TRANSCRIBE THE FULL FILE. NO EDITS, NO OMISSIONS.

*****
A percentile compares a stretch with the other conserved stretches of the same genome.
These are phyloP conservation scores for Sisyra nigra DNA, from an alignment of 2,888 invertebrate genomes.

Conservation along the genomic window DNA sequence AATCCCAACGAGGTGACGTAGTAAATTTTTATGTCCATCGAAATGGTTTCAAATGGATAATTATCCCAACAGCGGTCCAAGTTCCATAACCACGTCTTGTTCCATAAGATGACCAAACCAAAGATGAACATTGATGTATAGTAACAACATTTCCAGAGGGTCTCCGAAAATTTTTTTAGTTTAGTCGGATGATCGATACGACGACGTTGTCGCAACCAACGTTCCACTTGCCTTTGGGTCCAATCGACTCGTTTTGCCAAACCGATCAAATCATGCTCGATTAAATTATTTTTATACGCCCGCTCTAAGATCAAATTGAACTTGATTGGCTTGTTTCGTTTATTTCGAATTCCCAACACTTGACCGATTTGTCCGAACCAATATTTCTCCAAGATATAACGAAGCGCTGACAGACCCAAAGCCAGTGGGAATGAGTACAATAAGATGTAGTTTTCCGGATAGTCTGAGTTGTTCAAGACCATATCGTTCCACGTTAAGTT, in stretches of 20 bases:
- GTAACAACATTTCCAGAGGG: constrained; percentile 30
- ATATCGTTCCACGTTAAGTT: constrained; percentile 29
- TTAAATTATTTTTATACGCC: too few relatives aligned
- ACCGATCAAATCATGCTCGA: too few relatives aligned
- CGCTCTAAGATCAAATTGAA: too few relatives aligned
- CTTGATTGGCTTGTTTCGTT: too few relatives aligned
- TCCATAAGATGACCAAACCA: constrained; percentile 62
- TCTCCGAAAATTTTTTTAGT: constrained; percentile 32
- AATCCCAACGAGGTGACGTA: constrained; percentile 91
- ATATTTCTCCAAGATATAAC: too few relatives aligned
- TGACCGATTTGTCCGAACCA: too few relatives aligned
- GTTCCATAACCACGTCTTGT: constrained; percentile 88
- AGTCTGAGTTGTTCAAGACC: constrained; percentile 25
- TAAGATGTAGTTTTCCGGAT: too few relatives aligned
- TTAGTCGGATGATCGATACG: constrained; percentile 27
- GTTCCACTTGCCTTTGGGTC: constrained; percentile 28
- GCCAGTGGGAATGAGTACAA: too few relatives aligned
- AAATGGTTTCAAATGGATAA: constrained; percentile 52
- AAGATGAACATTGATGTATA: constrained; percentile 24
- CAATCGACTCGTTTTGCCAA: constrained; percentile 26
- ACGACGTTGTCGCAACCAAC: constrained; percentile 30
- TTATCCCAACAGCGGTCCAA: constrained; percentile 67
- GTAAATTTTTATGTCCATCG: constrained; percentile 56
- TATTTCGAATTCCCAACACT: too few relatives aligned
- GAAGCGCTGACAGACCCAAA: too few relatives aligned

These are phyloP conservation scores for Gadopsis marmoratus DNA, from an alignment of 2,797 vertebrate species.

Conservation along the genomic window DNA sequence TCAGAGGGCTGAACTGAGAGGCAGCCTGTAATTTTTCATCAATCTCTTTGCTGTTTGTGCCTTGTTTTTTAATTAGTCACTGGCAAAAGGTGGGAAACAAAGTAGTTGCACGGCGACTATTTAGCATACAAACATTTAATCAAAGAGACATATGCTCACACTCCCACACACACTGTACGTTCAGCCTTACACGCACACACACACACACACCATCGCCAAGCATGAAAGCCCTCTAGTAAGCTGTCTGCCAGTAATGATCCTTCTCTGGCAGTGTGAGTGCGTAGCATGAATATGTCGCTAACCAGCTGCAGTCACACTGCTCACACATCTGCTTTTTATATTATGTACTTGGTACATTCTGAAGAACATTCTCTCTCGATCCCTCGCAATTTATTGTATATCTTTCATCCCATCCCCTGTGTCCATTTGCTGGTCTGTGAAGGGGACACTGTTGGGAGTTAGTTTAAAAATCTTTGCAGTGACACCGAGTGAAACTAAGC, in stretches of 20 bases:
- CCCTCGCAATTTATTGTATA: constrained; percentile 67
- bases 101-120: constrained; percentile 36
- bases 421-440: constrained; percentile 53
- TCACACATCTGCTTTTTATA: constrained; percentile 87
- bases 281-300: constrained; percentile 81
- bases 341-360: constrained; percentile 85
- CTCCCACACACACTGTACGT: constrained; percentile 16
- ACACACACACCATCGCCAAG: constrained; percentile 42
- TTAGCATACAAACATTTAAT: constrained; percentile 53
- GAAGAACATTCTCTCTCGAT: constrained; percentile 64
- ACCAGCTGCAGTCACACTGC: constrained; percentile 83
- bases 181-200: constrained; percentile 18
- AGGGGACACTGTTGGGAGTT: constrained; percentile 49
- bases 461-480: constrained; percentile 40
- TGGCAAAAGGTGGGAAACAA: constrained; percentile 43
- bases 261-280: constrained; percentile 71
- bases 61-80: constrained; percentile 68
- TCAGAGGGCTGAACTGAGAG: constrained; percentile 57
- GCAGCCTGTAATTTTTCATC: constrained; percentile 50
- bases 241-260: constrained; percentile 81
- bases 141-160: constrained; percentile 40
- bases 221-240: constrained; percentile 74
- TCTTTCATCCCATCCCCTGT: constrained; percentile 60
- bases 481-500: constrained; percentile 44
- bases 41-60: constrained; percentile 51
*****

A percentile compares a stretch with the other conserved stretches of the same genome.
These are phyloP conservation scores for Sisyra nigra DNA, from an alignment of 2,888 invertebrate genomes.

Conservation along the genomic window DNA sequence AATCCCAACGAGGTGACGTAGTAAATTTTTATGTCCATCGAAATGGTTTCAAATGGATAATTATCCCAACAGCGGTCCAAGTTCCATAACCACGTCTTGTTCCATAAGATGACCAAACCAAAGATGAACATTGATGTATAGTAACAACATTTCCAGAGGGTCTCCGAAAATTTTTTTAGTTTAGTCGGATGATCGATACGACGACGTTGTCGCAACCAACGTTCCACTTGCCTTTGGGTCCAATCGACTCGTTTTGCCAAACCGATCAAATCATGCTCGATTAAATTATTTTTATACGCCCGCTCTAAGATCAAATTGAACTTGATTGGCTTGTTTCGTTTATTTCGAATTCCCAACACTTGACCGATTTGTCCGAACCAATATTTCTCCAAGATATAACGAAGCGCTGACAGACCCAAAGCCAGTGGGAATGAGTACAATAAGATGTAGTTTTCCGGATAGTCTGAGTTGTTCAAGACCATATCGTTCCACGTTAAGTT, in stretches of 20 bases:
- GTAACAACATTTCCAGAGGG: constrained; percentile 30
- ATATCGTTCCACGTTAAGTT: constrained; percentile 29
- TTAAATTATTTTTATACGCC: too few relatives aligned
- ACCGATCAAATCATGCTCGA: too few relatives aligned
- CGCTCTAAGATCAAATTGAA: too few relatives aligned
- CTTGATTGGCTTGTTTCGTT: too few relatives aligned
- TCCATAAGATGACCAAACCA: constrained; percentile 62
- TCTCCGAAAATTTTTTTAGT: constrained; percentile 32
- AATCCCAACGAGGTGACGTA: constrained; percentile 91
- ATATTTCTCCAAGATATAAC: too few relatives aligned
- TGACCGATTTGTCCGAACCA: too few relatives aligned
- GTTCCATAACCACGTCTTGT: constrained; percentile 88
- AGTCTGAGTTGTTCAAGACC: constrained; percentile 25
- TAAGATGTAGTTTTCCGGAT: too few relatives aligned
- TTAGTCGGATGATCGATACG: constrained; percentile 27
- GTTCCACTTGCCTTTGGGTC: constrained; percentile 28
- GCCAGTGGGAATGAGTACAA: too few relatives aligned
- AAATGGTTTCAAATGGATAA: constrained; percentile 52
- AAGATGAACATTGATGTATA: constrained; percentile 24
- CAATCGACTCGTTTTGCCAA: constrained; percentile 26
- ACGACGTTGTCGCAACCAAC: constrained; percentile 30
- TTATCCCAACAGCGGTCCAA: constrained; percentile 67
- GTAAATTTTTATGTCCATCG: constrained; percentile 56
- TATTTCGAATTCCCAACACT: too few relatives aligned
- GAAGCGCTGACAGACCCAAA: too few relatives aligned

These are phyloP conservation scores for Gadopsis marmoratus DNA, from an alignment of 2,797 vertebrate species.

Conservation along the genomic window DNA sequence TCAGAGGGCTGAACTGAGAGGCAGCCTGTAATTTTTCATCAATCTCTTTGCTGTTTGTGCCTTGTTTTTTAATTAGTCACTGGCAAAAGGTGGGAAACAAAGTAGTTGCACGGCGACTATTTAGCATACAAACATTTAATCAAAGAGACATATGCTCACACTCCCACACACACTGTACGTTCAGCCTTACACGCACACACACACACACACCATCGCCAAGCATGAAAGCCCTCTAGTAAGCTGTCTGCCAGTAATGATCCTTCTCTGGCAGTGTGAGTGCGTAGCATGAATATGTCGCTAACCAGCTGCAGTCACACTGCTCACACATCTGCTTTTTATATTATGTACTTGGTACATTCTGAAGAACATTCTCTCTCGATCCCTCGCAATTTATTGTATATCTTTCATCCCATCCCCTGTGTCCATTTGCTGGTCTGTGAAGGGGACACTGTTGGGAGTTAGTTTAAAAATCTTTGCAGTGACACCGAGTGAAACTAAGC, in stretches of 20 bases:
- CCCTCGCAATTTATTGTATA: constrained; percentile 67
- bases 101-120: constrained; percentile 36
- bases 421-440: constrained; percentile 53
- TCACACATCTGCTTTTTATA: constrained; percentile 87
- bases 281-300: constrained; percentile 81
- bases 341-360: constrained; percentile 85
- CTCCCACACACACTGTACGT: constrained; percentile 16
- ACACACACACCATCGCCAAG: constrained; percentile 42
- TTAGCATACAAACATTTAAT: constrained; percentile 53
- GAAGAACATTCTCTCTCGAT: constrained; percentile 64
- ACCAGCTGCAGTCACACTGC: constrained; percentile 83
- bases 181-200: constrained; percentile 18
- AGGGGACACTGTTGGGAGTT: constrained; percentile 49
- bases 461-480: constrained; percentile 40
- TGGCAAAAGGTGGGAAACAA: constrained; percentile 43
- bases 261-280: constrained; percentile 71
- bases 61-80: constrained; percentile 68
- TCAGAGGGCTGAACTGAGAG: constrained; percentile 57
- GCAGCCTGTAATTTTTCATC: constrained; percentile 50
- bases 241-260: constrained; percentile 81
- bases 141-160: constrained; percentile 40
- bases 221-240: constrained; percentile 74
- TCTTTCATCCCATCCCCTGT: constrained; percentile 60
- bases 481-500: constrained; percentile 44
- bases 41-60: constrained; percentile 51